What if ... mob programming?

· May 24, 2013

I’m back from AgileSverige - the premier agile conference in Sweden (IMHO) and this year was no exception. Or rather it was - it was exceptionally great from where I sat.

One of the talks that really got me thinking was about Mobprogramming by Tobbe Andeberg and Ville Svärd. Not the technique itself but rather the implications of such a team…

Mobprogramming is easy to do; put your entire team in a room. Give them a single keyboard. Work together to solve the problem at hand. Then take the next. Then the next. And so on. It’s like pair programming but for an entire team.

I’m not sure that a team would benefit by doing mobprogramming all the time but the concept got me thinking, thanks to the great presentation by Tobbe and Ville. What if… In this post I’ll share some ideas and thoughts that sprung from that presentation.

No - I didn’t say: work this way (neither Walk this way, btw). I said: What if … we worked this way? What would happen?

How would our work flow?

What would happen with the flow of our work if everyone in the team worked together? Firstly, how many items would “be on the board”. Yes, one single item would be worked on at the same time.

That means that there’s no way that work could flow faster over the board. Everyone would be ready to answer a question the second we need them too. As soon as we need code written, specs reviewed, testing performed or database scripts updated - we would have the right people there.

This of course means that we need all the competences to get the job done in the same room, but hey - we’re doing what-if-analysis here. We can dream.

Please note that it will be a lot of slack for a lot of people. Slack as in not everyone will be typing at the same time. Some people might do stuff that help us move faster or understand things better later. The important thing is that when we need them - they are there. Waiting for our questions.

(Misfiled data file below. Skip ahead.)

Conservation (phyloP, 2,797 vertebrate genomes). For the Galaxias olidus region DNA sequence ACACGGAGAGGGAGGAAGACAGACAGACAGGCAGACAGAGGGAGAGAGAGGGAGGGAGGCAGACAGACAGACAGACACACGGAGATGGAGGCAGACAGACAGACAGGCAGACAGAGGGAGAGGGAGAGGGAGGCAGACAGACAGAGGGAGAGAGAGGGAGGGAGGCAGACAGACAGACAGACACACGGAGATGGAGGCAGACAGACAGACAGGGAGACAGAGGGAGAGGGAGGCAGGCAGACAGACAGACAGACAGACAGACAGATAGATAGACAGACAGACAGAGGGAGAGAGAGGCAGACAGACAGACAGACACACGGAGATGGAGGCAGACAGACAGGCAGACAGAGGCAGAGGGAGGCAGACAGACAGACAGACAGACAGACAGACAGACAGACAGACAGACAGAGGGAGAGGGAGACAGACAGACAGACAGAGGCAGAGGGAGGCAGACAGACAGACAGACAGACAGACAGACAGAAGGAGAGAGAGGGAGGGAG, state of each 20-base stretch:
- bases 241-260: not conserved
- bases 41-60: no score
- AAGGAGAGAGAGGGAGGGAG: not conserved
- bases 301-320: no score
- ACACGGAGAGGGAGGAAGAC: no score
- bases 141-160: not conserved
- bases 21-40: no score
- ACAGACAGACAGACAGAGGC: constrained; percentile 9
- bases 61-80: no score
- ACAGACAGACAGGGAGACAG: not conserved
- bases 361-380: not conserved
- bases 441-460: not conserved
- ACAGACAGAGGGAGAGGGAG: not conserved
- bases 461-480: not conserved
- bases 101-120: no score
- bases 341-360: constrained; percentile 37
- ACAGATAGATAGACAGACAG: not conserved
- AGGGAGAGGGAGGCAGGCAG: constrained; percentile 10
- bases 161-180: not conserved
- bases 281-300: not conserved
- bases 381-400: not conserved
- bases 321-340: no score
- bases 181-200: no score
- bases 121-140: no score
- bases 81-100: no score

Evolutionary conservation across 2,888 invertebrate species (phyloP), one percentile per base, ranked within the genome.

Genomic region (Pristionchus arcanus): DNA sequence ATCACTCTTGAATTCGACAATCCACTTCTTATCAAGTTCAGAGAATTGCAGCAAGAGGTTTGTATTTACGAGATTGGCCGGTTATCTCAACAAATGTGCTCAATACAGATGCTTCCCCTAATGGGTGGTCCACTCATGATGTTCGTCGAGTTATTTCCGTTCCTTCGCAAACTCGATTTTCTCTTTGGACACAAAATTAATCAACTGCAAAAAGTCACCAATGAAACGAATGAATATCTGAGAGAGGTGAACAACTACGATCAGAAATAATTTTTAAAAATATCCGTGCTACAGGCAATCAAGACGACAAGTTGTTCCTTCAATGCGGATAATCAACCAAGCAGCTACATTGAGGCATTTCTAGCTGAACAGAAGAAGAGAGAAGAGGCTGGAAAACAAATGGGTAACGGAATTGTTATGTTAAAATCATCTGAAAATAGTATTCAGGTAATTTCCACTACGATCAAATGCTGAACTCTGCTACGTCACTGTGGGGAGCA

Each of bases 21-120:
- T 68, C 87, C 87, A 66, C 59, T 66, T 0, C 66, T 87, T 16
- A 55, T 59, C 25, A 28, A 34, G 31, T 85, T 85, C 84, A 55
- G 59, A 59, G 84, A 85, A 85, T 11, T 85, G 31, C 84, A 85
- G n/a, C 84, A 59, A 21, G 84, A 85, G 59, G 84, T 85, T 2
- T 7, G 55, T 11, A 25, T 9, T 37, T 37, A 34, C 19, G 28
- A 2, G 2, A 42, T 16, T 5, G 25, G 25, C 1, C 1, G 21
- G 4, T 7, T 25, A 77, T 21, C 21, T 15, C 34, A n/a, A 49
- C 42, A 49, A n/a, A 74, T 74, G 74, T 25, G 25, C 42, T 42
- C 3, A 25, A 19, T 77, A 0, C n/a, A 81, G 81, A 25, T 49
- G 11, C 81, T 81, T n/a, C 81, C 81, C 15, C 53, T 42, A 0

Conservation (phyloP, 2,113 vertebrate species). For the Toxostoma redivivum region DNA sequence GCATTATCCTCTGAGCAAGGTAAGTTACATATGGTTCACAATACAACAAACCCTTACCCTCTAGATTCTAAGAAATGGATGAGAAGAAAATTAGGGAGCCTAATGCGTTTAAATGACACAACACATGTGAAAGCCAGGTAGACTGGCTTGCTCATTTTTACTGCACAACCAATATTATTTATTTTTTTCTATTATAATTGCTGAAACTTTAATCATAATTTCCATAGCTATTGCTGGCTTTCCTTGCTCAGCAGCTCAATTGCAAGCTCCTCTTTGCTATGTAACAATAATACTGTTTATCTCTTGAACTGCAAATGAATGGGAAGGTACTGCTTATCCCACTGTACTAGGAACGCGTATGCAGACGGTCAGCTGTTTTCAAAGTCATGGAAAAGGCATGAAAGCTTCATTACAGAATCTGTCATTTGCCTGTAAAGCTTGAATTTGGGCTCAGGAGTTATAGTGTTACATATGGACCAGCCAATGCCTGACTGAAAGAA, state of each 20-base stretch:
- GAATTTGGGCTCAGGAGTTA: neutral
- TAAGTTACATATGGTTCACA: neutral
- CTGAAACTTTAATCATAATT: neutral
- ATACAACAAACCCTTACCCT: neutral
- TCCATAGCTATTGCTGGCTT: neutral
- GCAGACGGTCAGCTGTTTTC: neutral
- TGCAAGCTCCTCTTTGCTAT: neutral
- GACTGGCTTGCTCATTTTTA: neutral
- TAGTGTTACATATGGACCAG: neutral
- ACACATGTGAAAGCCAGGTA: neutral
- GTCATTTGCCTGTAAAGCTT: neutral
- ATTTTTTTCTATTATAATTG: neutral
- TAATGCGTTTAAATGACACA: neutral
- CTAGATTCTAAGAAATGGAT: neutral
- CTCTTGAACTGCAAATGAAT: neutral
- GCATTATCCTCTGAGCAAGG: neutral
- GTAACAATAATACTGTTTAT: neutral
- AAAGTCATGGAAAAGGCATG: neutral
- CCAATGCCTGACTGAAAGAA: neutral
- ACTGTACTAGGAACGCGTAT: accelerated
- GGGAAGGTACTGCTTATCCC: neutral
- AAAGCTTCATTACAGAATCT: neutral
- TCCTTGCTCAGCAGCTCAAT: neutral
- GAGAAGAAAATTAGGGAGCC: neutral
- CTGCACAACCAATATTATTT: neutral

The fire department have a lot of slack. They are not putting out fires all the time. They’re just sitting around waiting… no wait a minute. They’re not doing that; they train, maintain their equipment and are keeping fit. But they stop doing that the moment there’s a fire. We pay them for not producing “value” (as in putting out fires) and just sitting around waiting to do work. This is because we don’t want to risk them being busy when we need them.

What would happen with roles?

| | If everyone was working in a mob… there will still be specialists of course. I’m the one that’s best on doing database-work, i have tested stuff like this before, I have coded in Javascript before. Even I’m the customer. But since we’re sitting in a group that work against a common goal those roles will not be that important. In fact we probably want to smooth the roles out. Why, indeed, are you the only one that knows how to test this? Isn’t that a risk.

If only two people of the mob comes in one day, and they are both developers, will they not work with testing? Will they not decide how a feature should work? Would they just give up if database work needs to be done? No - since the work (the one thing they are working on) needs to move forward. They would do the work that is needed.

Care deeply about this. Now

“Why?” you ask. Well because they care about the product. Or at least should care about the product. That’s why they show up to the mob each day right? Building this awesome thing that eventually will change the world.

The only downside is that you cannot tell someone to care. “Now you listen to me; Care about this timesheet software. Do it. Now!” It simply doesn’t work that way.

Interestingly enough it’s much easier to say: “Make sure that the database is up to date”, “You’re in charge of quality for this product”, “When something enters this area of the table you shall move it over there. As fast as possible”.

And that’s what roles is about, when you think about it. In a team that works together towards a common goal doesn’t need roles. People that cares do the tasks that’s needed to make the work flow.